I Am A Bear Magnet
Let’s be real…
I have no experience backpacking. In fact, I learned how to properly use trekking poles for the first time about a month ago. But what I lack in experience, I make up for in enthusiasm. In order to train myself for my wildly impending thru-hike, I have been deliberately placing myself in situations that would normally scare the willies out of me. I’ve gotten up close and personal with bear, learned how to stay warm in freezing temperatures, conquered my first night hike, pitched a tent through the snow, and even gone for a
hike run through a violent thunderstorm.
I can’t chase a perfect hike… so instead, I’m going after bravery.
For my first practice hike, I took myself on an overnight hike through the backcountry of Shenandoah National Park. As I drove away from the front gate, the park ranger yelled out, “Oh, and be careful in the Northern District, bear have been particularly active up there!”
And there I went. La la la LA!
After receiving my very official-looking backcountry camping permit and a measly three line map, I set out on the trail. I hadn’t known what to pack and instead just threw ALL the camping gear I own into my new flashy backpack. It weighed 40 pounds, but I figured it was good training. The Appalachian Trail only runs about five miles on the loop I had chosen, a total of 18 miles. The AT stretch felt particularly breezy, although I did have to stop every few minutes to take some many pictures. As soon as I turned left off the Appalachian Trail, I dipped into the steep descent of a valley. The trail grew narrower and the dense trees grew taller. Suddenly, I saw a creature of sorts… About hip-high, sleek and black. My honest first thought was, “Wow! I didn’t know they have jaguars here!” Then I realized it was a bear.
MY FIRST BEAR.
Not only did I see my first bear that day, I saw FIVE. The next sighting was a mom and two cubs drinking from the stream. I surprised all of us as I came sauntering around the bend. Yes, there was a thundering voice shrieking inside of me that I was about to DIE, but I chose to instead listen to the bouncy and bright idea that they were all actually pretty cute. I wondered how close I could get to them. We all stood there and stared at each other for a little while, and eventually they scampered up the mountain. Two miles later, my head in the clouds taking more pictures, I saw ANOTHER bear running in my direction from behind. He was not cute. Luckily, he saw me in time to turn and run the other direction.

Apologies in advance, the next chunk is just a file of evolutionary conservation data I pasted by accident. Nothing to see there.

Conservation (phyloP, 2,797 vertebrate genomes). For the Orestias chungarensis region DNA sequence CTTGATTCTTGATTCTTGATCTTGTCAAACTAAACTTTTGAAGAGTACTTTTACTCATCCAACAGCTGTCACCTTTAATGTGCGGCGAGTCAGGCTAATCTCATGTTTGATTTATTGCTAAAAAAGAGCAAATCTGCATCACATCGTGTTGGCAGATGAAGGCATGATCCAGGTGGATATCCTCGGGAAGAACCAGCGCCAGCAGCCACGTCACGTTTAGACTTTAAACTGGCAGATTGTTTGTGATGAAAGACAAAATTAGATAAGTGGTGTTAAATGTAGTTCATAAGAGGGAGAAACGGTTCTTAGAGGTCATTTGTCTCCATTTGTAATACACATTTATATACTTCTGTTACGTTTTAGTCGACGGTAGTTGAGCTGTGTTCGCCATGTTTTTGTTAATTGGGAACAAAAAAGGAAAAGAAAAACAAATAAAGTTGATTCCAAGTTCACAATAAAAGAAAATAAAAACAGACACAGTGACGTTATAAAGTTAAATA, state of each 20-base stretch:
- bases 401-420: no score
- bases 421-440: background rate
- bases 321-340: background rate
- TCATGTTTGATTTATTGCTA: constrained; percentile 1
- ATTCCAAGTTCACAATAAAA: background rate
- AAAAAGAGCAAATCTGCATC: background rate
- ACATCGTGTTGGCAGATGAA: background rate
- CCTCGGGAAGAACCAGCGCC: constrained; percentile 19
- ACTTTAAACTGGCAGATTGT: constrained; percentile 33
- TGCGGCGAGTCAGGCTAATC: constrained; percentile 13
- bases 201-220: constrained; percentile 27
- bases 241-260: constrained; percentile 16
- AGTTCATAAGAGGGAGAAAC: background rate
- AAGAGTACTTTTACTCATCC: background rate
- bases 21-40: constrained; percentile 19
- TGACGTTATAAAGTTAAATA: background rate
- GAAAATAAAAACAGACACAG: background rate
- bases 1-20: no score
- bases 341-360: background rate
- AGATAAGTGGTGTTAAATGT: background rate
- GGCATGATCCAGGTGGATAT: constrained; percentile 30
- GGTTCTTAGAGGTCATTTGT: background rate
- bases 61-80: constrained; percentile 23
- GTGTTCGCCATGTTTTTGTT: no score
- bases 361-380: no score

I hiked about 10 miles that day before I stopped, setting up my hammock with my back to the stream. I figured should any animals chose to visit in the night, at least I could hear them.
…All through the night it seemed. I lay there in pitch black, cocooned in my hammock, with my emergency whistle in one hand and my compass in the other. I was terrified. I actually devised a plan to take only my headlamp and water and run my scaredy-pants the ten miles back to my car. Mentally working the logistics of this plan lulled me in and out of sleep.
I heard something again. This time it wasn’t just branches breaking and leaving rustling… it was the deep, low guttural and raspy breathing of a bear. He was right outside of my flimsy hammock, sniffing me out. Surprisingly, I grew brave. I started talking to him. I put on my best baritone voice, pretended I was Michael Clark Duncan, and said hey. I probably spouted twenty different types of salutations, trying to get my voice deeper each time. He went away, and guess what? I fell asleep.
I woke up in the morning to sounds of birds chirping. I made it through the night, and I was alive! You bet your bottom dollar that as soon as I returned home, I spent three hours online researching bear behavior and interactions.
While I still have a lot to learn, I am proud of myself to have caught that sweet slice of courage. Without courage, you cannot truly possess any other trait. Also, maybe I should consider a tent.
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